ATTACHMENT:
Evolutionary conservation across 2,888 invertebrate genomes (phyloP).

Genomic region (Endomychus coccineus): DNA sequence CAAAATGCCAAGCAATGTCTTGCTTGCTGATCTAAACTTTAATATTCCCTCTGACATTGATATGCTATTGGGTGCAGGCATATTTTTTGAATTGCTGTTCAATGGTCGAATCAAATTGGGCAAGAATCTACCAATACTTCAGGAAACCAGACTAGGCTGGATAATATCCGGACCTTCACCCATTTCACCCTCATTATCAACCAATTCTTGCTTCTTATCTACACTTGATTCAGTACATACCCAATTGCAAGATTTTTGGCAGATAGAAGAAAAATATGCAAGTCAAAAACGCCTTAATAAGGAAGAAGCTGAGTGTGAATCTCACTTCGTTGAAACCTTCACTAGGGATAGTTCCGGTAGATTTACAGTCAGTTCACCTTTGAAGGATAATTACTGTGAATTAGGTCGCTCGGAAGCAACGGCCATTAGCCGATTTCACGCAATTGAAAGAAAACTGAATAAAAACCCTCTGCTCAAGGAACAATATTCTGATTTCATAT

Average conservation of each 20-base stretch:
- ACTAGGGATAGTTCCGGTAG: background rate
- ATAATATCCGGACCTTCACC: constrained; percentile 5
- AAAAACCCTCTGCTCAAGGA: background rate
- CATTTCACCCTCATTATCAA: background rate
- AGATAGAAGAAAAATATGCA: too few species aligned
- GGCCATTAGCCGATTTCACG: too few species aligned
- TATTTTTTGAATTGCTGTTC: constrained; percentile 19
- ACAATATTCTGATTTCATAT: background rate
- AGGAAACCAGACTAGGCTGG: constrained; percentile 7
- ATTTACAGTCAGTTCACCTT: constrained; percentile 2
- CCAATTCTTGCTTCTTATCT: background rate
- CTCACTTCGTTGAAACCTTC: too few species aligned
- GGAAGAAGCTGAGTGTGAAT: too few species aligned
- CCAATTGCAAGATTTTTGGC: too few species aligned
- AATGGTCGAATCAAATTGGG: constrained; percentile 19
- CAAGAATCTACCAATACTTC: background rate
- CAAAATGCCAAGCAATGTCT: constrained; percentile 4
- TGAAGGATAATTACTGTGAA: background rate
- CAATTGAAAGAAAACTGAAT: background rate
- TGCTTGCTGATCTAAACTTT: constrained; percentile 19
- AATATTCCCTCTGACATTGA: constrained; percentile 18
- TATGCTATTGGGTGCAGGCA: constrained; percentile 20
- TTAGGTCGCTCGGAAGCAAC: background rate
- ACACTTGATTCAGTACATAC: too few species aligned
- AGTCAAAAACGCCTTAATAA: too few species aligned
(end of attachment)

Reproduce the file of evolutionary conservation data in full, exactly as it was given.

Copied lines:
Evolutionary conservation across 2,888 invertebrate genomes (phyloP).

Genomic region (Endomychus coccineus): DNA sequence CAAAATGCCAAGCAATGTCTTGCTTGCTGATCTAAACTTTAATATTCCCTCTGACATTGATATGCTATTGGGTGCAGGCATATTTTTTGAATTGCTGTTCAATGGTCGAATCAAATTGGGCAAGAATCTACCAATACTTCAGGAAACCAGACTAGGCTGGATAATATCCGGACCTTCACCCATTTCACCCTCATTATCAACCAATTCTTGCTTCTTATCTACACTTGATTCAGTACATACCCAATTGCAAGATTTTTGGCAGATAGAAGAAAAATATGCAAGTCAAAAACGCCTTAATAAGGAAGAAGCTGAGTGTGAATCTCACTTCGTTGAAACCTTCACTAGGGATAGTTCCGGTAGATTTACAGTCAGTTCACCTTTGAAGGATAATTACTGTGAATTAGGTCGCTCGGAAGCAACGGCCATTAGCCGATTTCACGCAATTGAAAGAAAACTGAATAAAAACCCTCTGCTCAAGGAACAATATTCTGATTTCATAT

Average conservation of each 20-base stretch:
- ACTAGGGATAGTTCCGGTAG: background rate
- ATAATATCCGGACCTTCACC: constrained; percentile 5
- AAAAACCCTCTGCTCAAGGA: background rate
- CATTTCACCCTCATTATCAA: background rate
- AGATAGAAGAAAAATATGCA: too few species aligned
- GGCCATTAGCCGATTTCACG: too few species aligned
- TATTTTTTGAATTGCTGTTC: constrained; percentile 19
- ACAATATTCTGATTTCATAT: background rate
- AGGAAACCAGACTAGGCTGG: constrained; percentile 7
- ATTTACAGTCAGTTCACCTT: constrained; percentile 2
- CCAATTCTTGCTTCTTATCT: background rate
- CTCACTTCGTTGAAACCTTC: too few species aligned
- GGAAGAAGCTGAGTGTGAAT: too few species aligned
- CCAATTGCAAGATTTTTGGC: too few species aligned
- AATGGTCGAATCAAATTGGG: constrained; percentile 19
- CAAGAATCTACCAATACTTC: background rate
- CAAAATGCCAAGCAATGTCT: constrained; percentile 4
- TGAAGGATAATTACTGTGAA: background rate
- CAATTGAAAGAAAACTGAAT: background rate
- TGCTTGCTGATCTAAACTTT: constrained; percentile 19
- AATATTCCCTCTGACATTGA: constrained; percentile 18
- TATGCTATTGGGTGCAGGCA: constrained; percentile 20
- TTAGGTCGCTCGGAAGCAAC: background rate
- ACACTTGATTCAGTACATAC: too few species aligned
- AGTCAAAAACGCCTTAATAA: too few species aligned